Sharon has an Masters of Science in Mathematics and a Masters in Education
After this lesson, students will be able to:
- define and identify tessellations
- discriminate between a pattern and tessellation
- find tessellations in the real world
- samples of tessellations and those that are close but not tessellations
- photographs of tessellations used in art and architecture
- index cards
- pencils, markers, crayons
- regular tessellation
- semi-regular tessellation
Understand that a two-dimensional figure is congruent to another if the second can be obtained from the first by a sequence of rotations, reflections, and translations; given two congruent figures, describe a sequence that exhibits the congruence between them.
Describe the effect of dilations, translations, rotations, and reflections on two-dimensional figures using coordinates.
Understand that a two-dimensional figure is similar to another if the second can be obtained from the first by a sequence of rotations, reflections, translations, and dilations; given two similar two-dimensional figures, describe a sequence that exhibits the similarity between them.
- Begin by showing students an art sample that uses tessellations, found using a simple internet search. Ask students to describe the sample. Record words such as 'pattern', 'shape', 'symmetry', etc.
- Tell students they are looking at an example of a tessellation. Define the word and ask students to record in their math notebooks.
- Distribute copies of the Study.com lesson Tessellation: Definition & Examples.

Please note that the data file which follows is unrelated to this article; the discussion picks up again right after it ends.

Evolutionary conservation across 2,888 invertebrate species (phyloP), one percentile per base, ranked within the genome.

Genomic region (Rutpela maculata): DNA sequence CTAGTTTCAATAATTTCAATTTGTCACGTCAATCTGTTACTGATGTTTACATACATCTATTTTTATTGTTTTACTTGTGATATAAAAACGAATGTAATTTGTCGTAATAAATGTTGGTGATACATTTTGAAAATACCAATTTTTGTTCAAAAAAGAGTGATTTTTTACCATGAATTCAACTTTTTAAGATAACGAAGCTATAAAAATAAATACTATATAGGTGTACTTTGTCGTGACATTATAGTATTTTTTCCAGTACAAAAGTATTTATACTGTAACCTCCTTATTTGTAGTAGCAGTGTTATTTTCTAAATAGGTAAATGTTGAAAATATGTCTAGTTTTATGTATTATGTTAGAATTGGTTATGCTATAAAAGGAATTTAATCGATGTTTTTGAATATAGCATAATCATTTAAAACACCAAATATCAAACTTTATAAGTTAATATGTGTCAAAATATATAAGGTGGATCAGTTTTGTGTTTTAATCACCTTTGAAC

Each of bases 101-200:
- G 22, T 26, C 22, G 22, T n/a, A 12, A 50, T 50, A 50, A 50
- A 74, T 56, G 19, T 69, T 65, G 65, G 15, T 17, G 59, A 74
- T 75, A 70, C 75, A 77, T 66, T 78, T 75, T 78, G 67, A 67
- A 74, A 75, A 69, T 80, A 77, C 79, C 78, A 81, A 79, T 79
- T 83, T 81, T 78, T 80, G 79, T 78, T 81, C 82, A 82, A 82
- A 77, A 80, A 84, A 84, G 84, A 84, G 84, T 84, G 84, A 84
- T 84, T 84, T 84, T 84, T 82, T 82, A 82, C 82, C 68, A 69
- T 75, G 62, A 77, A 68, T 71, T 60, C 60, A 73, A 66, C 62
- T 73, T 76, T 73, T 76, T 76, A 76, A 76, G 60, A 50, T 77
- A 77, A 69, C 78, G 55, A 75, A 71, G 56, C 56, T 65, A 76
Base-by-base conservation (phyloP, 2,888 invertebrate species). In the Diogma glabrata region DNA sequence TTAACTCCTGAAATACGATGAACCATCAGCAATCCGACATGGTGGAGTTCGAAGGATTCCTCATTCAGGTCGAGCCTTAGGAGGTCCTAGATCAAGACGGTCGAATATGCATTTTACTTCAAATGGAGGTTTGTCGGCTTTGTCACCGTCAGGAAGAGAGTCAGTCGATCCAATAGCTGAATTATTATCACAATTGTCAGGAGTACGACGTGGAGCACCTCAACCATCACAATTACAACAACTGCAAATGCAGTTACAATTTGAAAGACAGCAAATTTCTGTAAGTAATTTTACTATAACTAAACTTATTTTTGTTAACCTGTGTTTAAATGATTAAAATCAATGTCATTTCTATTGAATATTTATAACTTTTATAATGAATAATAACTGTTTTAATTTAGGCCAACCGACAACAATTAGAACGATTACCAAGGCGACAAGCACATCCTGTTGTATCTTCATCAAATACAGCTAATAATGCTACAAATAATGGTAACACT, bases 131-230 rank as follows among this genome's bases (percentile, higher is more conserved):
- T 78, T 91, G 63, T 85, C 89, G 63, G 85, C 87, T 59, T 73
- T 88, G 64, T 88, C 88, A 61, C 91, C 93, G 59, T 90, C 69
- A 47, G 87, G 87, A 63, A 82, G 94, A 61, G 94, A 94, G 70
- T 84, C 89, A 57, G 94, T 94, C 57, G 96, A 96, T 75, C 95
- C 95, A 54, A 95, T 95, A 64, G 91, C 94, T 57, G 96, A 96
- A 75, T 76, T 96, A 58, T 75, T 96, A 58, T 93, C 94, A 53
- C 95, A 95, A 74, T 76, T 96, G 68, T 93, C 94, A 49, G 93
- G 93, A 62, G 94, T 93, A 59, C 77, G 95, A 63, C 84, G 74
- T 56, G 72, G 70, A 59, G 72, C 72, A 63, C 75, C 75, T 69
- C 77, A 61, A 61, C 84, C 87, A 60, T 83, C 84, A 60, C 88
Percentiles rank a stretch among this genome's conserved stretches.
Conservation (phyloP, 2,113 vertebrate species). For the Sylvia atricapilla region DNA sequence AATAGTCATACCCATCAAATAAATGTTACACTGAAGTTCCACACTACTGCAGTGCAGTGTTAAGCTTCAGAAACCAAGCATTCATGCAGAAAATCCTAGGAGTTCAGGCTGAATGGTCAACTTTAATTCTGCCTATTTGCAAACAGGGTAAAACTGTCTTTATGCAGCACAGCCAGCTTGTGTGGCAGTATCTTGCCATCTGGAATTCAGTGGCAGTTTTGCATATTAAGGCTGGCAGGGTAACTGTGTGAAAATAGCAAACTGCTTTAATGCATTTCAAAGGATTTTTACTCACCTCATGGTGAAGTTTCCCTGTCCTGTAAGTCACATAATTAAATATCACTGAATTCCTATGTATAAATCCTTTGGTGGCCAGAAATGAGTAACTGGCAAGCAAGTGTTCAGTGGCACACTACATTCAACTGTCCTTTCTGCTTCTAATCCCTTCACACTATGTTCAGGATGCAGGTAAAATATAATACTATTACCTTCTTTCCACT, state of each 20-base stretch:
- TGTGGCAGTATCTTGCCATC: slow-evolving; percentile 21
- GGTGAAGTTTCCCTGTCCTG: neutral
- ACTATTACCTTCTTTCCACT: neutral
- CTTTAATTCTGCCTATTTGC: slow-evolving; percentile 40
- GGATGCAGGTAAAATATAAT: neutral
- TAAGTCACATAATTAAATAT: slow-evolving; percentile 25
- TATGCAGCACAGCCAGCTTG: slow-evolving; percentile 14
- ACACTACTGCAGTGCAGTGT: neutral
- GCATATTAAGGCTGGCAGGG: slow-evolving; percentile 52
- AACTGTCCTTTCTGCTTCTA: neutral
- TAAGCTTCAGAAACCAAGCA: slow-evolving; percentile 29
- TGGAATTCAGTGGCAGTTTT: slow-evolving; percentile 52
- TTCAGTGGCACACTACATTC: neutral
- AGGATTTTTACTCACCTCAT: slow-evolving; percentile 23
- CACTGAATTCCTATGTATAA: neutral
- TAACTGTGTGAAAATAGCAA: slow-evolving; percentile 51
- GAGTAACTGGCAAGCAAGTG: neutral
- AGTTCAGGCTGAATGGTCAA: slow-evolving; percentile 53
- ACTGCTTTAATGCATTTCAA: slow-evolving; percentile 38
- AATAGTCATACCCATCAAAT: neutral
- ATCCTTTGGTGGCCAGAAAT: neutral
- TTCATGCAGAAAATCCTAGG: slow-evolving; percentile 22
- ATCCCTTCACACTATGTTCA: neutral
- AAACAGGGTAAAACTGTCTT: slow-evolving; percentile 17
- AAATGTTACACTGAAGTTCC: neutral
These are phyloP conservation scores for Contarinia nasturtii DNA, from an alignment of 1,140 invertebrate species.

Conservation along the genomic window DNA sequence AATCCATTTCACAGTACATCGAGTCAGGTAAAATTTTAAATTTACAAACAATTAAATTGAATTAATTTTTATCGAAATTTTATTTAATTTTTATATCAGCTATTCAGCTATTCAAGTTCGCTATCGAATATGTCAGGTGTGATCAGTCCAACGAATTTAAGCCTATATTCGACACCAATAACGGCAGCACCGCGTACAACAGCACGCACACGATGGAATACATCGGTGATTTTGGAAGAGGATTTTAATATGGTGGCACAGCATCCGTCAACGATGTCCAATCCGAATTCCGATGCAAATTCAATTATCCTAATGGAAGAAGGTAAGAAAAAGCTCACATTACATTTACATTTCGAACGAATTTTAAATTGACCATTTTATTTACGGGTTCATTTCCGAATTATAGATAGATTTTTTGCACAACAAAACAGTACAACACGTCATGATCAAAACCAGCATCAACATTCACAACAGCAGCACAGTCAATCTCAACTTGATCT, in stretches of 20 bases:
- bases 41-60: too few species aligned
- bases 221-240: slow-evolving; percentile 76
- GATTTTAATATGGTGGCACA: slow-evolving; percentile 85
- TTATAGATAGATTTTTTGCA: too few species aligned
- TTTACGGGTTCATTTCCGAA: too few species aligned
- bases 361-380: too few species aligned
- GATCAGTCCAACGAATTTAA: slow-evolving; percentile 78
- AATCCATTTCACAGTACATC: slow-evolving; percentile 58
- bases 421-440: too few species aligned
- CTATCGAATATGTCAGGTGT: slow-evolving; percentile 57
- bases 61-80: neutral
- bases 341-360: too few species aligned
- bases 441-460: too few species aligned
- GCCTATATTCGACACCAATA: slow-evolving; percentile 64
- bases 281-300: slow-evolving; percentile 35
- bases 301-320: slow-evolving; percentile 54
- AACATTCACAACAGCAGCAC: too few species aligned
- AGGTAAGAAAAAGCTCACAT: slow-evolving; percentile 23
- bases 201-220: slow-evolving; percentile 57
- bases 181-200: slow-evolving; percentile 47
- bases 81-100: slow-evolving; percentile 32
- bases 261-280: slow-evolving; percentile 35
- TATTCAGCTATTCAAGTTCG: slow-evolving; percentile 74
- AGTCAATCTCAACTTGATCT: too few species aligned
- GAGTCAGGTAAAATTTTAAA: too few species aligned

- Read the first section, 'What is a Tessellation?' with students. Discuss the two techniques used to create tessellations.
- Show students' pictures that are and are not tessellations. Ask them to identify which are and are not, and give reasons for their answers.
- Continue reading the section 'Classifying Tessellations'. Have students create a section for regular and semi-regular tessellations. Record information from each section as you read.
- Read the section titled 'Examples of Tessellations'. Ask:
- Why wouldn't the number system that was used to name the previous examples apply to those in this section?
- How can combinations of rotation, translation, and reflection be used to create tessellations?
- How do colors and patterns impact tessellations?
- Continuing reading the lesson. Give examples of tessellations used in art and architecture.
- Tell students they will be creating their own tessellations by creating repeating shapes.
- Hand out supplies and instruct students to create and cut out a shape. Follow rules given in the lesson to trace, slide, and reposition the shape onto the paper to create a tessellation design.
- Circulate the room to help students try rotating and reflecting the tessellations.
- Have them use colors to enhance. Share with class and display in classroom.
- For homework, ask students to find examples of tessellation. Take or draw pictures. Share with class.
- Study how tessellations have been used in art and architecture in history. How has it changed or stayed the same?